The truth is, that there are no limits on who can be and who is affected by mental illness every day. It is not our place to judge or shame anyone who suffers from mental illness. Why do we even feel compelled to make judgements of any kind? Every single person is susceptible to the possibility of suffering some type of mental illness. I read an article the other day that poignantly reminded all, that the BRAIN is an ORGAN just as our hearts, lungs and livers are organs and our brains are in need of just as much care to lead a healthy life. Mental health is just as important as our physical health.

In January 2012, Mind Check launched their ONE VOICE campaign, and invited others to take the following pledge:

MCpledgeToday, I take the pledge once more. I know that is NOT a choice. It’s NOT a weakness, self-inflicted or a result of not trying. Sometimes you can’t just get over it, it won’t just  go away. Pretending it isn’t happening doesn’t help. Talking about it does. Getting support early can make the difference. Helping someone you care about is NOT a burden. I pledge to learn the signs. I will not judge. I will have compassion. I will reach out, listen, talk, help and find help. My name is Sarah Laug. I will NOT stay silent. Will you also take the pledge?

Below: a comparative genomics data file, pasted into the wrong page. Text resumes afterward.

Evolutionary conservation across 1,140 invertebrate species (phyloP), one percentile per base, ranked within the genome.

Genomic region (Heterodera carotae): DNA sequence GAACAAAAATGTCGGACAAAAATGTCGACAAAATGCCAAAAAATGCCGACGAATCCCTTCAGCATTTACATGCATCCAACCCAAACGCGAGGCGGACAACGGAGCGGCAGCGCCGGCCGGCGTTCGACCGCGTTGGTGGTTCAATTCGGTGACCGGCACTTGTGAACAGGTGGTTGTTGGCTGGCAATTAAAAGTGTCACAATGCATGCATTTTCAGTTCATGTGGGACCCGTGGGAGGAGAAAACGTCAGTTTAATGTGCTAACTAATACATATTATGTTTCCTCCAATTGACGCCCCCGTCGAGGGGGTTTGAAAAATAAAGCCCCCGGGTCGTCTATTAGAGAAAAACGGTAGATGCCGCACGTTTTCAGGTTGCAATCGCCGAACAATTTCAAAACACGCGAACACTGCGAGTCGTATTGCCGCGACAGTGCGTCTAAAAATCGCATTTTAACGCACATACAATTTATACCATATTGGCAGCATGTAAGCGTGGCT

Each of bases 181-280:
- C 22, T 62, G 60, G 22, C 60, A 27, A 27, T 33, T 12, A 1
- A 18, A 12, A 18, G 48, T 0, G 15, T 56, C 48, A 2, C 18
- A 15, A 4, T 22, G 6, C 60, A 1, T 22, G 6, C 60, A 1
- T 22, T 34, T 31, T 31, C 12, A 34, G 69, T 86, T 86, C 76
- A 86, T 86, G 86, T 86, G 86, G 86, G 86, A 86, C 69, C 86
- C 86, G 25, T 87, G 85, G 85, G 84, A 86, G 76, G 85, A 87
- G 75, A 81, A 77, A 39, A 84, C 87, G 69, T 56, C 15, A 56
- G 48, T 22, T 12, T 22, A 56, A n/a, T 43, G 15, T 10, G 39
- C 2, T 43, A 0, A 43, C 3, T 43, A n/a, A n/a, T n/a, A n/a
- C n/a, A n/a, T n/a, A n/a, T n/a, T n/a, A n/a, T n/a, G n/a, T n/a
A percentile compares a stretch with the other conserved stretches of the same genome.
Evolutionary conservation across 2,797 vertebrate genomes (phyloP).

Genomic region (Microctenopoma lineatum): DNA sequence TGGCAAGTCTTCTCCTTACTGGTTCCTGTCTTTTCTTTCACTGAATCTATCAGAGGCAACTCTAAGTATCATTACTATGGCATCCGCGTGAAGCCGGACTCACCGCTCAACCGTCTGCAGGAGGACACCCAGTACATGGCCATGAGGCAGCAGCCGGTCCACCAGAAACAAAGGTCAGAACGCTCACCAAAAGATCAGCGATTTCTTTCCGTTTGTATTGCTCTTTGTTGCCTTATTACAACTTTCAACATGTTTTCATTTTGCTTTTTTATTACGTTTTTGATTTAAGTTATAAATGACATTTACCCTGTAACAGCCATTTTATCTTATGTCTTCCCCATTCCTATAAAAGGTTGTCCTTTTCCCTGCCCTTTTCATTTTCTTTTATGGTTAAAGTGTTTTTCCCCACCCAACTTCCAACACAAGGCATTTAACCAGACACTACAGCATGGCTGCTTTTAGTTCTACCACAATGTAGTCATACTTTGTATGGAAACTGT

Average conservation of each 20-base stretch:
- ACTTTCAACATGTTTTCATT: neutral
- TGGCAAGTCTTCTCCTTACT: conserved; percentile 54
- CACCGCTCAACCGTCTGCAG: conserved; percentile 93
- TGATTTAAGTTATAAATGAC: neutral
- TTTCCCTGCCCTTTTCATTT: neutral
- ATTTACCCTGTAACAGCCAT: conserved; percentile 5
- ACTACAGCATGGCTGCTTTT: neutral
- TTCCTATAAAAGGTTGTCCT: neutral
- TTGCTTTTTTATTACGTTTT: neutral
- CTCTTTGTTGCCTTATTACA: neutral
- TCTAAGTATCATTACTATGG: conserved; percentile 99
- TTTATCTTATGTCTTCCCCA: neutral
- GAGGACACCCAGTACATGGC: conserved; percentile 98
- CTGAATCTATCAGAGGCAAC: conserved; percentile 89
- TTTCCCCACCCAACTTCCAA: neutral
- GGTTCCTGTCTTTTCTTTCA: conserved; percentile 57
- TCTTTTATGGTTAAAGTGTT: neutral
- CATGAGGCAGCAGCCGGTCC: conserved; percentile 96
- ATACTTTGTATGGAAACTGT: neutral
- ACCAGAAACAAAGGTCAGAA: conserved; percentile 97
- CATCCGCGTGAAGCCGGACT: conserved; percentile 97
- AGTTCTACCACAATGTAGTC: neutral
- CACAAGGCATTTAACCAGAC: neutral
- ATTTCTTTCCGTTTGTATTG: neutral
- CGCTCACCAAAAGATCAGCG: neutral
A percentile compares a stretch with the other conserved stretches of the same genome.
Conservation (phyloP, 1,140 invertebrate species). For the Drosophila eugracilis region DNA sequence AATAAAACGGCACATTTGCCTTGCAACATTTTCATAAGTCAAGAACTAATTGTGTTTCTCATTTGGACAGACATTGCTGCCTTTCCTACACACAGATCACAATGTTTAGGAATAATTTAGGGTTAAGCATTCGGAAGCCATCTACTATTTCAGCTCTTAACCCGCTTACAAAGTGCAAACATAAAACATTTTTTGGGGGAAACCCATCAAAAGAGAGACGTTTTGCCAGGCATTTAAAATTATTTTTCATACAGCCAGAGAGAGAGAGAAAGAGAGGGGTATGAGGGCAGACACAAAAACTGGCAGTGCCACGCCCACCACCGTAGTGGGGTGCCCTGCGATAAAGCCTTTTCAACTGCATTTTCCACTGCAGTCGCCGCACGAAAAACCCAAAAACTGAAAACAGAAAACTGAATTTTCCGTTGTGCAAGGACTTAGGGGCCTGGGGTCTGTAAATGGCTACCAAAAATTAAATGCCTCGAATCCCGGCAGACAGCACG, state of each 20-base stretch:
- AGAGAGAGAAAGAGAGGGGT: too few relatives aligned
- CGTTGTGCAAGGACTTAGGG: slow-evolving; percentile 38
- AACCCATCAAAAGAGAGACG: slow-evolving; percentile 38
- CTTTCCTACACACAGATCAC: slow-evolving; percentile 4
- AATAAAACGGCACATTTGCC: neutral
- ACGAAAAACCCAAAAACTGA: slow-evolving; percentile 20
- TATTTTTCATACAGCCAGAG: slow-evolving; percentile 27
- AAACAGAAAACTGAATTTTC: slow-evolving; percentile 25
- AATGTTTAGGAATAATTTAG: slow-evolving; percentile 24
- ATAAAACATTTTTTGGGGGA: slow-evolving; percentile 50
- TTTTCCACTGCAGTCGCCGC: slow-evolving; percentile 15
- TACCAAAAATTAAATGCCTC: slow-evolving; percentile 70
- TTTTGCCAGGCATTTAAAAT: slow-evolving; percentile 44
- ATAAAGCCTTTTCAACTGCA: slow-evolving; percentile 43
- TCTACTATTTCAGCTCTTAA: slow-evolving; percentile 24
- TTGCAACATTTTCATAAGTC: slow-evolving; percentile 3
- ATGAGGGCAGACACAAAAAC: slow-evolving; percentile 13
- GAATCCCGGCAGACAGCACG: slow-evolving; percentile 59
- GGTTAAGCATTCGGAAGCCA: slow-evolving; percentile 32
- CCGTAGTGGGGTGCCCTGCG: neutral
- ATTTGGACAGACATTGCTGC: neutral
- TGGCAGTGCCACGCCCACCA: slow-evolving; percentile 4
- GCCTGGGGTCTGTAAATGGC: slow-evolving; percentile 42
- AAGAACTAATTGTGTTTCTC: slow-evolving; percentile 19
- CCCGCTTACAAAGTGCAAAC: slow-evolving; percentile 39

If any of you suffer from depression, or mental illness of any kind, please remember that you are NOT alone. You may not know it yet, but there are more people than you even know who care about you and you are stronger than you think. Asking for help IS a strength, not a weakness. It may be the hardest thing for you to do, but it could also be the best thing that you do for yourself. YOUR LIFE MATTERS. If you ever need someone to talk to, please know that there is always someone willing to listen, including THIS kid. Talking about it helps and while I don’t promise to have all the answers, I do promise that I will listen without judgement.

Rick Rypien left us far too soon, but he left us some words of wisdom: “Believe in yourself. It doesn’t matter what anyone else thinks. You just have to believe in yourself and if you want it bad enough, YOU CAN DO IT.”  We still miss you Ryp, thank-you for sharing your heart with the world. Thank-you Kevin Bieksa, the Vancouver Canucks and everyone at Mind Check for helping to raise awareness about the importance of mental health.

As always, until next time, nuck said.

Sarah E.L.

Taking a Mental Health Day…

Today [January 28, 2014] is #BellLetsTalk day, a day in which an entire country tries to help raise awareness and erase the stigma that comes when discussing mental health. Mental health should not be something that we are afraid to discuss. Too many lives have been taken and NOT enough awareness has been made.